By Bryan C. Skarlatos
Journal of Tax Practice & Procedure
October – November 2015 Edition
So-called “Midco” transactions have been used by taxpayers who wish to sell appreciated property owned in a C Corporation while attempting to avoid the double tax inherent in causing a C Corporation to sell stock and then distribute the proceeds to shareholders. By selling the corporate stock to a Midco entity—i.e., an entity that has favorable tax attributes such as tax losses or tax credits—the parties hope to avoid a least one level of the double tax. Typically, the sellers and the Midco agree to split the resulting tax savings. Unfortunately, in many cases, the Midco’s tax attributes prove to be illusory or nonexistent, leaving the Midco with a large tax liability when it ultimately sells the property. Even more unfortunately, the Midco is often a shell corporation that distributes all of the money it receives from the transaction, leaving it insolvent when the tax bill arrives. When this happens, the IRS seeks to recover the unpaid tax from the seller of the corporate stock under transferee liability theories pursuant to Code Sec. 6901.
Code Sec. 6901 requires the IRS to prove that the selling shareholders are transferees of the Midco and that they would be liable for the tax under state law transferee liability principles. The IRS has had mixed success in this arena. Initially, courts largely sided with the taxpayers on the issue of whether the sell-ing shareholders were transferees, but the IRS has been more successful recently, although the transferee issue is not free from doubt in many cases. Most of the courts’ analyses have focused on whether the transferees are liable under state law fraudulent transfer statutes.1 This issue and, therefore, the selling shareholders’ liability for the Midco’s unpaid taxes, has turned in large part on whether the selling shareholder knew or should have known that the Midco would have a tax liability that it would not pay.
What Is a Midco Transaction?
When a C Corporation is for sale, the tax law creates a tension between the in-terests of the buyer and the seller. The buyer would like to buy the assets and not the stock of the C Corporation, so as to get a stepped-up basis in those assets and avoid or reduce tax on the sale of those assets. The seller would prefer to sell the stock of the corporation because income from an asset sale is often ordinary income and because the seller pays tax both on the asset sale and on the subsequent distribution of the proceeds from the corporation.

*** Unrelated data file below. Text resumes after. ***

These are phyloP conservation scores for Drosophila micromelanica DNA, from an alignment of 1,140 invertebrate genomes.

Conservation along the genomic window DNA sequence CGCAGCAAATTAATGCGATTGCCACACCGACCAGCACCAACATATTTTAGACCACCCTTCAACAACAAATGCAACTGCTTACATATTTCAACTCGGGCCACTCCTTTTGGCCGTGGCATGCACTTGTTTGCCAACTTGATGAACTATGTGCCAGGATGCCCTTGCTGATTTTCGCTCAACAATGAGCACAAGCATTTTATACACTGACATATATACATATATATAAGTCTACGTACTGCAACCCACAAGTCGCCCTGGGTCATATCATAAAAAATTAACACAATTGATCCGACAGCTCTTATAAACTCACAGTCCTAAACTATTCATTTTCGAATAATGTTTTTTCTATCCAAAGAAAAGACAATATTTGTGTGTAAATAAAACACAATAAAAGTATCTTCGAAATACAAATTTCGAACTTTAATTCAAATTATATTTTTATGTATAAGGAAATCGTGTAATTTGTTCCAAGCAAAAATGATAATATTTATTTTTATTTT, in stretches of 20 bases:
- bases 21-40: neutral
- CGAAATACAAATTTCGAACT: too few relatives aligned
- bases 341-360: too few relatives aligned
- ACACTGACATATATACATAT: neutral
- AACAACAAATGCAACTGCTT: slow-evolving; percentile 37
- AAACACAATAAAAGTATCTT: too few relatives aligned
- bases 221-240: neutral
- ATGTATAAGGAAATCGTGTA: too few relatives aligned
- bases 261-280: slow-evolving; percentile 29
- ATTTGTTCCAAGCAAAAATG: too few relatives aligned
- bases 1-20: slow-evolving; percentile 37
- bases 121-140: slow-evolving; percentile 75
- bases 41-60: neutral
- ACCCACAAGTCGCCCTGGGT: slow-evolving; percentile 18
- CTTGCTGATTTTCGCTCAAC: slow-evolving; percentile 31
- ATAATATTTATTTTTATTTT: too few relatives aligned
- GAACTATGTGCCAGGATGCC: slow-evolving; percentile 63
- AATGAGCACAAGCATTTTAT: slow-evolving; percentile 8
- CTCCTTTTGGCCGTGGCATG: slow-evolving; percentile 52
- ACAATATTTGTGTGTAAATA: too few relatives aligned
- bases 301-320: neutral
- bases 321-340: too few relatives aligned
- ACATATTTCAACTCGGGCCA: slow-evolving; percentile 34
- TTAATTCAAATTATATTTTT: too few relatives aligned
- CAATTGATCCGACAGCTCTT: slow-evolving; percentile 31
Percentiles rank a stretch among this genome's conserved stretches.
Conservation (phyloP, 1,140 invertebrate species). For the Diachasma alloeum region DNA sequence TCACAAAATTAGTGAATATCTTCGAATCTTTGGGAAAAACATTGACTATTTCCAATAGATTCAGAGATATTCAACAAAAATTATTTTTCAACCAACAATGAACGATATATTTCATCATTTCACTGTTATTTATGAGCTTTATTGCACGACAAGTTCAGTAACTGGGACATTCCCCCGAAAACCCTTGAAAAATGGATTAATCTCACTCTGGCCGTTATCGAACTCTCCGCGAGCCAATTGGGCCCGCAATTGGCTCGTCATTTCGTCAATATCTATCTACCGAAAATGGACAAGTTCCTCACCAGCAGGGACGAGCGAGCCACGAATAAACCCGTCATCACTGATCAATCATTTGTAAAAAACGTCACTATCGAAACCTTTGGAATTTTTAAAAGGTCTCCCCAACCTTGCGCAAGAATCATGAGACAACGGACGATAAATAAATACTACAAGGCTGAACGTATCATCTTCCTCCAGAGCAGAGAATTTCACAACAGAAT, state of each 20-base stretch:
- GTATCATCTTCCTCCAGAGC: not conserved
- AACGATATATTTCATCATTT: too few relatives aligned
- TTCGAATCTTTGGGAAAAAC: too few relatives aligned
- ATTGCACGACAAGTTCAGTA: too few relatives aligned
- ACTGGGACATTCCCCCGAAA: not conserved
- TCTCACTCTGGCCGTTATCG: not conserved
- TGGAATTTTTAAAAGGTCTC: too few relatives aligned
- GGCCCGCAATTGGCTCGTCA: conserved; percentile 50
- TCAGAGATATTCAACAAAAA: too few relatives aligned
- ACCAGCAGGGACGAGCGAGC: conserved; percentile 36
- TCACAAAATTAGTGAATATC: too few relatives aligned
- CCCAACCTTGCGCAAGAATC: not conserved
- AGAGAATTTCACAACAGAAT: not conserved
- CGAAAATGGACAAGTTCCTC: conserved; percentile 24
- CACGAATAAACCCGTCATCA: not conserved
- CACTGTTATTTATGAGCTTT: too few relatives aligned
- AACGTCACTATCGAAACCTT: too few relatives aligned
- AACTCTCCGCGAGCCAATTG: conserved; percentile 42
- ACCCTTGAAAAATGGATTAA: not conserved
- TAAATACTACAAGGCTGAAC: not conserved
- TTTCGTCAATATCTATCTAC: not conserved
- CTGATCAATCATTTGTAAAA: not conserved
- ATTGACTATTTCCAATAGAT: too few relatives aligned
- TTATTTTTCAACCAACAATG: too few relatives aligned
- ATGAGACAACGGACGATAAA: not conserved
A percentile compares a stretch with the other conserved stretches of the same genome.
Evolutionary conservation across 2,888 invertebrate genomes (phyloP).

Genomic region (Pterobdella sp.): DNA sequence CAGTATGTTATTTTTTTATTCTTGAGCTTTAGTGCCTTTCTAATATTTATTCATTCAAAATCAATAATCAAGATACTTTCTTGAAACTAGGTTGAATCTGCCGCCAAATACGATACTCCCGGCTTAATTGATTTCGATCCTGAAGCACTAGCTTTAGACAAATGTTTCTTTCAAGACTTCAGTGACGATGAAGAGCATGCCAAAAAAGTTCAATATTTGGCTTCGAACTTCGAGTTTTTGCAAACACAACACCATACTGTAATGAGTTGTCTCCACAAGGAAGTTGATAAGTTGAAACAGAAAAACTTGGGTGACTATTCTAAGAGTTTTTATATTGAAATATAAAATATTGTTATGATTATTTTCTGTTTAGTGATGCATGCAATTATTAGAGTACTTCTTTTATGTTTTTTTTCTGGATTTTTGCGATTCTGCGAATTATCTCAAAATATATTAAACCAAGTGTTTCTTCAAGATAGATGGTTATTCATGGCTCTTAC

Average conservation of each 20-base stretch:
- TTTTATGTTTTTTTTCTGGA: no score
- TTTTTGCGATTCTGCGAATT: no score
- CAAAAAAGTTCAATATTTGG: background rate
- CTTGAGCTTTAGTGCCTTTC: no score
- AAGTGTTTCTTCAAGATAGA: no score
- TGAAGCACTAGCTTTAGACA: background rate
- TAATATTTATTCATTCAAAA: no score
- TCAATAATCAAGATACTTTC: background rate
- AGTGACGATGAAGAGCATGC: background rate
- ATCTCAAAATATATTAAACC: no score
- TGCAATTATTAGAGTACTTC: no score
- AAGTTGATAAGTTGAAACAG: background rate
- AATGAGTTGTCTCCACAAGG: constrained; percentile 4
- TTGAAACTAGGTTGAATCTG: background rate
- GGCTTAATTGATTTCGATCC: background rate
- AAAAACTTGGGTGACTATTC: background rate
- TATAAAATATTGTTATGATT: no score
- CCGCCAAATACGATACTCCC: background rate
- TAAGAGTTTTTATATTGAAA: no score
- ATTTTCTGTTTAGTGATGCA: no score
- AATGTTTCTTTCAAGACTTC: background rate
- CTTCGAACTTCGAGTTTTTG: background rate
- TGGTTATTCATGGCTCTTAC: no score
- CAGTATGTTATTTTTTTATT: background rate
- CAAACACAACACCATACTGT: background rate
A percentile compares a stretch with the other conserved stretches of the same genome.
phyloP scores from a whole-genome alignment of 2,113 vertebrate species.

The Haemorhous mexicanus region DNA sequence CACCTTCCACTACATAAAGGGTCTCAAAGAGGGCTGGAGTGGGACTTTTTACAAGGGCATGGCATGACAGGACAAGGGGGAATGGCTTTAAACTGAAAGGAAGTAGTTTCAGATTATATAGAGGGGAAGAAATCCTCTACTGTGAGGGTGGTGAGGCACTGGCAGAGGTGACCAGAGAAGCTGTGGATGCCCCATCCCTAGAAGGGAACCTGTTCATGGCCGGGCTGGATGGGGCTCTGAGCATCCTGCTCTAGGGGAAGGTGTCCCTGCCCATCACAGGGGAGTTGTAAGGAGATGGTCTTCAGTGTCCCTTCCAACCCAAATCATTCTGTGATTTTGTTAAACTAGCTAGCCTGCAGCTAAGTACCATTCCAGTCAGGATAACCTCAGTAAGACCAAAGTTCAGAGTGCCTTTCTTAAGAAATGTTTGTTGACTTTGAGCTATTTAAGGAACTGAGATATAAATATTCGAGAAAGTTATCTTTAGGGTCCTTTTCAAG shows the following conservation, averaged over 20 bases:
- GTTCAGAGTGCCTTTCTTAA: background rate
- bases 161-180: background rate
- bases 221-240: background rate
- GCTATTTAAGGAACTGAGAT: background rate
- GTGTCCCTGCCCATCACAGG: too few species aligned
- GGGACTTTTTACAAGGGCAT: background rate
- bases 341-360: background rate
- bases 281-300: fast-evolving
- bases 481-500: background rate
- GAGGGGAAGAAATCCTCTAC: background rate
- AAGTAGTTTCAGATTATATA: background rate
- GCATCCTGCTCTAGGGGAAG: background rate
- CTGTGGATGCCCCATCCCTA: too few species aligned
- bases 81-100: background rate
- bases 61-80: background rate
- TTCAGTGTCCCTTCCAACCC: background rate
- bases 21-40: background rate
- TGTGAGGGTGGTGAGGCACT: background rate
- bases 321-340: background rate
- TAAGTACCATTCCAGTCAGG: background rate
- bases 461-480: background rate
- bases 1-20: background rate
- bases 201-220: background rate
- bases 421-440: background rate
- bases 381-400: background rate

This issue and, therefore, the selling shareholders’ liability for the Midco’s unpaid taxes, has turned in large part on whether the selling shareholder knew or should have known that the Midco would have a tax liability that it would not pay.
A Midco transaction was a way of getting around this dichotomy. It was named after MidCoast Credit Corporation, which engineered many such transactions, most of which took place in the late 1990s and early 2000s. The basic Midco transaction—which was disallowed by the IRS as an “Intermediary Transaction Tax Shelter2 was a mechanism whereby corporate shareholders avoided the tax burden on an asset sale by selling a target corporation’s stock to an intermediary, the Midco, for slightly less than the price of an asset sale but more than the price of a stock sale. The Midco then sold the target’s assets to a buyer, who received a stepped-up basis in the assets. The Midco assumed the target’s tax liabilities and either offset those liabilities with tax losses or credits, or just failed to pay the tax liability, so that the IRS received only a single layer of tax. The Midco kept the difference between the asset sale price and the stock purchase price as its fee.
The key to the Midco transaction is that the Midco never intended to pay the tax on its sale of the assets because it had tax losses, tax credits or some other tax characteristic that would shield the gain from tax. Often the claimed tax losses arose from tax shelters that later were disallowed. In other cases, the Midco simply became insolvent and disappeared. In either case, the tax liability on the sale of the assets was not paid. In most instances, the Midco was a newly formed entity created solely for the purpose of facilitating the transaction, without other income or assets. Even if the IRS successfully assessed tax against the Midco, it usually had to look elsewhere for payment of the tax.